Another setback was the sound system/ PA announcer which was fully functioning for 2 minutes and for the rest of the game was barely audible in my section, which was, as I mentioned earlier, not far away-being right by home plate. This made it hard to identify players, since their names are not on their jerseys, their numbers are not listed in the program, and I couldn’t hear the announcements.

Additionally, I have sat through many games in the summer sun at Shea Stadium, but the Middle-Eastern sun is a whole different ball game and I couldn’t help, but feel that some sort of shading over the spectator area would have been warranted and not unreasonable. Also, the league had hyped itself as being very fun-oriented in the style of many minor leagues. This was hardly the case; music was only infrequently played and the few between-inning promotions attempted came off as a little lame and disorganized, although the crowd seemed amused by the cliché’ dizzy-bat races. On the plus side, the environment was very family-friendly and tickets and concessions were affordable (50 shek for premium seating and concessions provided by Burgers Bar at their normal prices).

As the saying goes, Kol Hatchalot Kashot [all beginnings are difficult] and there is much to be positive about in this new league with what seems to be competitive talent, ranging from age 17 to 51 (yikes!) [League officials have compared themselves favorably with the level of A-Ball; I’m no scout, so all I can say is Major-Leaguers, they ain’t], and problems that are easily fixable. There was nothing uniquely “Jewish” or “Israeli” about the experience except for the singing of Hatikva, but as a baseball-lover, I, along with many other Americans-in-Israel will continue to follow and support this new league, but it remains to be seen how Israelis will take to it. I saw very few, aside from the media, and have no real basis to speculate whether they will warm up to this pastime of ours. But if need be I will keep you posted as the official SerandEz Israel Baseball Correspondent.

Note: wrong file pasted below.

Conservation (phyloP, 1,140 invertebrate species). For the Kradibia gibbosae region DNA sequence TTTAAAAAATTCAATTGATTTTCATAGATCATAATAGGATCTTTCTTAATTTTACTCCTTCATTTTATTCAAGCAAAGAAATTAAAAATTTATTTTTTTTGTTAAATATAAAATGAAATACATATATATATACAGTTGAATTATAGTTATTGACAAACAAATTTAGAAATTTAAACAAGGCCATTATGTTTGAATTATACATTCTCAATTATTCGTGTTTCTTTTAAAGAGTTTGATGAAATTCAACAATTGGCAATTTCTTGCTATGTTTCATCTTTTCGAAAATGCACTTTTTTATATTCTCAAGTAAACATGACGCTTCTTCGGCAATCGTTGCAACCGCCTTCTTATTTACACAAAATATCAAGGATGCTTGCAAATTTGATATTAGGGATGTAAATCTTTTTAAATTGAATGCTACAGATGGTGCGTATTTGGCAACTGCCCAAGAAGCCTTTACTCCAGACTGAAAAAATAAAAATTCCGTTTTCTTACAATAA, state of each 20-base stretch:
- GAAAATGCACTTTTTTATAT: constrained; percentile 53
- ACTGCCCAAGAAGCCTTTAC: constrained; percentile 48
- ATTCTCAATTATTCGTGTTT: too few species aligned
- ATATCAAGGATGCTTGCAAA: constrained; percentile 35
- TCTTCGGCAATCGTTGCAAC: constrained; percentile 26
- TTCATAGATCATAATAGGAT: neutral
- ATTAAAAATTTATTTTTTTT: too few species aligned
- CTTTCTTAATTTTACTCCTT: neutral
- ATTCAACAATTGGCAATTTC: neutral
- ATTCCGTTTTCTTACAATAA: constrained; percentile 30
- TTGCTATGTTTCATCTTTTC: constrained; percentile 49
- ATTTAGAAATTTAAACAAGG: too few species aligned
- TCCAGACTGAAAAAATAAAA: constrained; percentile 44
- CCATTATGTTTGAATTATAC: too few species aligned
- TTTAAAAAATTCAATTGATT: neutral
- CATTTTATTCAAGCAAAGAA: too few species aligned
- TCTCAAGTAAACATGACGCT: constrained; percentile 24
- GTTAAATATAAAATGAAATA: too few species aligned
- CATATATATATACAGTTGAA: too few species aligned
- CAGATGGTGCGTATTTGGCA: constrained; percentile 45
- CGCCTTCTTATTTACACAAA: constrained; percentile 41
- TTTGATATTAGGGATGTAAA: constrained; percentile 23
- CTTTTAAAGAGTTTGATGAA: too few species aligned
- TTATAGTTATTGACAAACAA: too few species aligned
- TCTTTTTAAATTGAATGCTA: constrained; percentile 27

{Additional Notes: I caught the rebroadcast of the game later that night on Israeli TV and was moderately impressed with the coverage. The announcers were knowledgeable about baseball and did a decent job explaining the rules. Thankfully they did not attempt to apply new hebrew terminology, but rather transliterated the traditional english terms in their hebrew commentary. Also, managers were miked allowing viewers to hear their discussion in the dugout, to umpires, and, what I found most interesting, to the pitcher during a mound conference. Schmaltzy Line of the Day was awarded to the JNF rep. who waxed, between innings, about the Jewish-Israel connection to baseball since it is all about coming "home".}


  1. You forgot to mention that sitting in our section were a bunch of "Messianic Jews" - and a guy who just wouldn't shut up.

    John Rocker would have been proud of that diversity.

  2. Go Modiin! Go Modiin!
    Anyone interested is invited to join "We (heart) Modiin Miracle"
    on FaceBook.
    (can you tell I'm from Modiin?)

  3. The problem with those Messianic Jews is that they still think Petach Tikva can make a comeback.

  4. Hmm, it's odd that they went with bleacher seats. I would have thought they could have made a lot of money with individual seats by selling season tickets.

  5. Thanks for the great report.
    I doubt Israelis will take to the game - it demands way too much patience and discipline, but who knows?
    It does have the advantage that anybody can play regardless of size and athletic ability.